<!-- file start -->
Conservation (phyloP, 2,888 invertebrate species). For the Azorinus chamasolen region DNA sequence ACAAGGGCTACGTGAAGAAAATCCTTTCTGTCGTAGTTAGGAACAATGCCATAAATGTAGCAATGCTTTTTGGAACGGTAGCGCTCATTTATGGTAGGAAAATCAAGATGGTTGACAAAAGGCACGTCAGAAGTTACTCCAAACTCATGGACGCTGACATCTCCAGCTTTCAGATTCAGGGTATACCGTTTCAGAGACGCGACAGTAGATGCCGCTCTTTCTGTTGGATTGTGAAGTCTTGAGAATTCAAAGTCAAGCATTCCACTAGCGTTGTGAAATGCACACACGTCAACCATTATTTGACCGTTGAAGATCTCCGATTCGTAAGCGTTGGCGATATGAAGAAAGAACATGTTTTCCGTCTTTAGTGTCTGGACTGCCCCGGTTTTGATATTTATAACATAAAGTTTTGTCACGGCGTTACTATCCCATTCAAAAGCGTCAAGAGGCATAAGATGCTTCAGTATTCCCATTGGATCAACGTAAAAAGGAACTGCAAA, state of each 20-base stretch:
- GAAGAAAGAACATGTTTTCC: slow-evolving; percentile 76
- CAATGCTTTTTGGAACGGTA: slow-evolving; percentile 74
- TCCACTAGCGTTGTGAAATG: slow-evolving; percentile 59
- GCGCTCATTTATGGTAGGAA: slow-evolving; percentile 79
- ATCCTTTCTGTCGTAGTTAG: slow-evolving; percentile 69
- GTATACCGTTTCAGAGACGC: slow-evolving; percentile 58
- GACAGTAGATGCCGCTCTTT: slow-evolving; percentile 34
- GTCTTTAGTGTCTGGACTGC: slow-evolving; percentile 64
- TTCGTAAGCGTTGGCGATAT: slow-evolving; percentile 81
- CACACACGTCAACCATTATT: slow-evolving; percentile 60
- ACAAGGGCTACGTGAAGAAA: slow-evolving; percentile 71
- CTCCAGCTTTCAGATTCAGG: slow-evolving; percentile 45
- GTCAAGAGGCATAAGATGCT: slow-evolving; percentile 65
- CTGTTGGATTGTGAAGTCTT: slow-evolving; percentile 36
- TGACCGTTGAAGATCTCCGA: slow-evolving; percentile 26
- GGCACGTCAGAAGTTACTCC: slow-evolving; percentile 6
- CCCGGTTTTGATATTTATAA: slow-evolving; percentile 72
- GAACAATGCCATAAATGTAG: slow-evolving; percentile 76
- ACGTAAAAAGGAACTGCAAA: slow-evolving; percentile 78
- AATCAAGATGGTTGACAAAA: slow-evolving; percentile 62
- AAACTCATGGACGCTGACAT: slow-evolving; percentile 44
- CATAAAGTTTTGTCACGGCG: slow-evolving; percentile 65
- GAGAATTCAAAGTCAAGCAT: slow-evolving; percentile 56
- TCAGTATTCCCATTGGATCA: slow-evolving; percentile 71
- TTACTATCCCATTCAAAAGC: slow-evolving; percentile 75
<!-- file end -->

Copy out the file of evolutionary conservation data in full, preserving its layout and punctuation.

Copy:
Conservation (phyloP, 2,888 invertebrate species). For the Azorinus chamasolen region DNA sequence ACAAGGGCTACGTGAAGAAAATCCTTTCTGTCGTAGTTAGGAACAATGCCATAAATGTAGCAATGCTTTTTGGAACGGTAGCGCTCATTTATGGTAGGAAAATCAAGATGGTTGACAAAAGGCACGTCAGAAGTTACTCCAAACTCATGGACGCTGACATCTCCAGCTTTCAGATTCAGGGTATACCGTTTCAGAGACGCGACAGTAGATGCCGCTCTTTCTGTTGGATTGTGAAGTCTTGAGAATTCAAAGTCAAGCATTCCACTAGCGTTGTGAAATGCACACACGTCAACCATTATTTGACCGTTGAAGATCTCCGATTCGTAAGCGTTGGCGATATGAAGAAAGAACATGTTTTCCGTCTTTAGTGTCTGGACTGCCCCGGTTTTGATATTTATAACATAAAGTTTTGTCACGGCGTTACTATCCCATTCAAAAGCGTCAAGAGGCATAAGATGCTTCAGTATTCCCATTGGATCAACGTAAAAAGGAACTGCAAA, state of each 20-base stretch:
- GAAGAAAGAACATGTTTTCC: slow-evolving; percentile 76
- CAATGCTTTTTGGAACGGTA: slow-evolving; percentile 74
- TCCACTAGCGTTGTGAAATG: slow-evolving; percentile 59
- GCGCTCATTTATGGTAGGAA: slow-evolving; percentile 79
- ATCCTTTCTGTCGTAGTTAG: slow-evolving; percentile 69
- GTATACCGTTTCAGAGACGC: slow-evolving; percentile 58
- GACAGTAGATGCCGCTCTTT: slow-evolving; percentile 34
- GTCTTTAGTGTCTGGACTGC: slow-evolving; percentile 64
- TTCGTAAGCGTTGGCGATAT: slow-evolving; percentile 81
- CACACACGTCAACCATTATT: slow-evolving; percentile 60
- ACAAGGGCTACGTGAAGAAA: slow-evolving; percentile 71
- CTCCAGCTTTCAGATTCAGG: slow-evolving; percentile 45
- GTCAAGAGGCATAAGATGCT: slow-evolving; percentile 65
- CTGTTGGATTGTGAAGTCTT: slow-evolving; percentile 36
- TGACCGTTGAAGATCTCCGA: slow-evolving; percentile 26
- GGCACGTCAGAAGTTACTCC: slow-evolving; percentile 6
- CCCGGTTTTGATATTTATAA: slow-evolving; percentile 72
- GAACAATGCCATAAATGTAG: slow-evolving; percentile 76
- ACGTAAAAAGGAACTGCAAA: slow-evolving; percentile 78
- AATCAAGATGGTTGACAAAA: slow-evolving; percentile 62
- AAACTCATGGACGCTGACAT: slow-evolving; percentile 44
- CATAAAGTTTTGTCACGGCG: slow-evolving; percentile 65
- GAGAATTCAAAGTCAAGCAT: slow-evolving; percentile 56
- TCAGTATTCCCATTGGATCA: slow-evolving; percentile 71
- TTACTATCCCATTCAAAAGC: slow-evolving; percentile 75